The divided Syrian opposition meets Friday to decide whether to join landmark talks next week aimed at ending almost three years of brutal conflict, facing intense pressure from Western and Arab allies to attend.
On the eve of the opposition coalition's meeting in Istanbul, U.S Secretary of State "John Kerry" made a powerful plea to the exiled group to decide in favour of the long-delayed talks opening in Switzerland on January 22.
But Friday's opposition meeting in Istanbul -- which comes more than a week after the coalition failed to agree a united stance -- are expected to be fraught.
A Western diplomat said that "the debate will be long and difficult because the coalition leadership is caught between a rock and a hard place" , adding "it is likely in the end that the coalition will send a delegation to Geneva but at what cost to its future".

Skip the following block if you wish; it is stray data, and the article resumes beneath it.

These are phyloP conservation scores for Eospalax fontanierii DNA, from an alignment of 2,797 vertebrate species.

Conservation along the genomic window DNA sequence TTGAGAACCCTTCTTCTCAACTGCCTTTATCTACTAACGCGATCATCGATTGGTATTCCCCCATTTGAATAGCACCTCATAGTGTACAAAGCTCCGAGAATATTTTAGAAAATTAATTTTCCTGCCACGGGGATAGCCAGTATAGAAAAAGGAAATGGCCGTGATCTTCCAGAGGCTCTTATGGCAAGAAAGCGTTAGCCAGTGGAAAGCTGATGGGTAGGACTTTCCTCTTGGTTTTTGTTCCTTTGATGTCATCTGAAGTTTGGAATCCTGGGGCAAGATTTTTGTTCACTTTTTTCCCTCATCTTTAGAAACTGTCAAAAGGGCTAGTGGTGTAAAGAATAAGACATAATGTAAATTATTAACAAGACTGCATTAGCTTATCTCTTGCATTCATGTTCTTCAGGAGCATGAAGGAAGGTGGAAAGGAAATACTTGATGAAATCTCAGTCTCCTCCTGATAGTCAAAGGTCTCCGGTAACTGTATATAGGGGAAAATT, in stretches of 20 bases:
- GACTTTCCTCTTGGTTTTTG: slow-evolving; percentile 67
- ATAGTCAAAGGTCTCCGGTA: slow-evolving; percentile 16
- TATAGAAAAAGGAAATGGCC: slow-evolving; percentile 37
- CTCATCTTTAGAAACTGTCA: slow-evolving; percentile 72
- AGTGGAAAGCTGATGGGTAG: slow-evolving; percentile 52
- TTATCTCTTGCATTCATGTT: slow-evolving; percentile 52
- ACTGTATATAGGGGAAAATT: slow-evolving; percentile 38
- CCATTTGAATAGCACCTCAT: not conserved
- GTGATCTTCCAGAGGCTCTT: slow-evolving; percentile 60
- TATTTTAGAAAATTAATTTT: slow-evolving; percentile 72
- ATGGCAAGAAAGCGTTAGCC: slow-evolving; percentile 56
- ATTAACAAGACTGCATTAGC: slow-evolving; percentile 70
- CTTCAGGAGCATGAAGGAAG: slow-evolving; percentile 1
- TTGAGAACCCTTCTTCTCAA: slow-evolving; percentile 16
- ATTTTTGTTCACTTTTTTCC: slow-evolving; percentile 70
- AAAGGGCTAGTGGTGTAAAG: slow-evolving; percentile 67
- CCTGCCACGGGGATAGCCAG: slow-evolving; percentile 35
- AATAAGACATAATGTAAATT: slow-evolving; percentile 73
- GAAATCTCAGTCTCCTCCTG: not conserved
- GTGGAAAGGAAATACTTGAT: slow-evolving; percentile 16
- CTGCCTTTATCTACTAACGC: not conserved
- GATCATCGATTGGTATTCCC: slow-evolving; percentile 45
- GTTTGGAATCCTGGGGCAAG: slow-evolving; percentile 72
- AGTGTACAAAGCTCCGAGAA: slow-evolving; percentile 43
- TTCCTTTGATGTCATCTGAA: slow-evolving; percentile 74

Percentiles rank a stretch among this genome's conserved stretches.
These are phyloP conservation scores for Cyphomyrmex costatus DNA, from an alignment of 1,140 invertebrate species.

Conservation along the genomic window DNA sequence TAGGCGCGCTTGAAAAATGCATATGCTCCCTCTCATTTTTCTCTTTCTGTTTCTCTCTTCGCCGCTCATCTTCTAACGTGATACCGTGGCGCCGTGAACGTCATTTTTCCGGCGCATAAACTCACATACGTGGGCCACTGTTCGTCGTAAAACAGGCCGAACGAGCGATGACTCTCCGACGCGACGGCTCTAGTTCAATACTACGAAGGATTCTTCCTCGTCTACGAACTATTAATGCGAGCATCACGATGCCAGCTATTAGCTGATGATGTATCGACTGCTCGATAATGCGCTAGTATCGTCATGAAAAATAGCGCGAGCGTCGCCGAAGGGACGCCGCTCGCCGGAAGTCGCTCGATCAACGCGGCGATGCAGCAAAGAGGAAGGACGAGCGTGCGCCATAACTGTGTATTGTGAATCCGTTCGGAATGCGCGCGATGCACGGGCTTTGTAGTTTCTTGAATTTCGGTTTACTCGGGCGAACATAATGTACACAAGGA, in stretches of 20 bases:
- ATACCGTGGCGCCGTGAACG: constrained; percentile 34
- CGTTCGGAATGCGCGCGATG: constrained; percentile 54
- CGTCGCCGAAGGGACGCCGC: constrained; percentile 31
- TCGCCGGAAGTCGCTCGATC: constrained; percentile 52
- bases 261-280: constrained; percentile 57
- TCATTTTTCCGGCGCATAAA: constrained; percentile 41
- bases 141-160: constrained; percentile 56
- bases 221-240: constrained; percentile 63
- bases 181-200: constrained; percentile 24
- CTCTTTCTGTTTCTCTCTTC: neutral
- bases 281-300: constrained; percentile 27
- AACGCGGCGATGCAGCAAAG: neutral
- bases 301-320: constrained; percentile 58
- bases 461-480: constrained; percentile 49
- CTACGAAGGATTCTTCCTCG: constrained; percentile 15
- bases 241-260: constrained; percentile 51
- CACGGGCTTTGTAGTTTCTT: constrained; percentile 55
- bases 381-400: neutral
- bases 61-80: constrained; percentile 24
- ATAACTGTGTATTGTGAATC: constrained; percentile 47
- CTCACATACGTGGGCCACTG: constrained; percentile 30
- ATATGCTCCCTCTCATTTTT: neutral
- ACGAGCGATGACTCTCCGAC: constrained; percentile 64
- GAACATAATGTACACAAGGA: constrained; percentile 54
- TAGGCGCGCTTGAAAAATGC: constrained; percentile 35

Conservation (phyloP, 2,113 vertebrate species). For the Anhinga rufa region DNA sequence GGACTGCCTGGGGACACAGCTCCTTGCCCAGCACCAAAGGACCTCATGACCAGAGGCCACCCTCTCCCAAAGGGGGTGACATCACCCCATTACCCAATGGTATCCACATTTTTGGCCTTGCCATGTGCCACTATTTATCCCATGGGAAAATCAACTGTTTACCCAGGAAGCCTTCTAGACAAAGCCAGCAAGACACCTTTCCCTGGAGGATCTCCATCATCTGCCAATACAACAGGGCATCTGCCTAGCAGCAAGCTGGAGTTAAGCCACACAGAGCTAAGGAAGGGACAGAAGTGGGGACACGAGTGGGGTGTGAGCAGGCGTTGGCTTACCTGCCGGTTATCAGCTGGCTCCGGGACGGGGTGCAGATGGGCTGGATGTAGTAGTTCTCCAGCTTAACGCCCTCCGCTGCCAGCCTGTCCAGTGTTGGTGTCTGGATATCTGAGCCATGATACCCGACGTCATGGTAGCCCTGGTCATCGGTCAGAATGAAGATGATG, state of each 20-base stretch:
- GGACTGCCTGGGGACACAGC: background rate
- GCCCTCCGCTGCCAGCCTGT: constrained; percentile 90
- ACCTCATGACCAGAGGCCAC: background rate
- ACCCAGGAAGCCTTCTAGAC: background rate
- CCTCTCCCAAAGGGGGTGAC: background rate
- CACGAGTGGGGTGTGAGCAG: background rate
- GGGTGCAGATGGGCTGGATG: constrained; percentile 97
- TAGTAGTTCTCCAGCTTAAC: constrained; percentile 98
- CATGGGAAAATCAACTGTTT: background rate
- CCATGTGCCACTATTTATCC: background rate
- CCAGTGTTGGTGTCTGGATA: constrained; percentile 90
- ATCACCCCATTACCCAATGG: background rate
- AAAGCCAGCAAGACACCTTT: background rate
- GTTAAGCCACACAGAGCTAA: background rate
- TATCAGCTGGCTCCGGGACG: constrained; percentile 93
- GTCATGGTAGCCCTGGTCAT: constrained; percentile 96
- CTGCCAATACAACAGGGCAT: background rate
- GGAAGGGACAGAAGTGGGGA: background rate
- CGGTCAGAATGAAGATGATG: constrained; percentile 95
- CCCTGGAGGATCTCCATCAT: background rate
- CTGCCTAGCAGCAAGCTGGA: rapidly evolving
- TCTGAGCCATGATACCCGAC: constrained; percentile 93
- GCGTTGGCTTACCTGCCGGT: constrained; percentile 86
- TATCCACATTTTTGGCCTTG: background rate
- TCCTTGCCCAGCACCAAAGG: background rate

A key bloc, the opposition council, has already threatened to pull out of the coalition if it votes in favour of attending Geneva-2.
Complicating the situation are the continuing fierce battles between mainstream opposition militants in Syria and Al-Qaeda linked jihadists that monitors say have killed over 1,000 people in two weeks.
Meanwhile, the National Coordination Body for Democratic Change said Wednesday it will boycott Geneva-2 to protest at calls for it to form a single delegation with the coalition.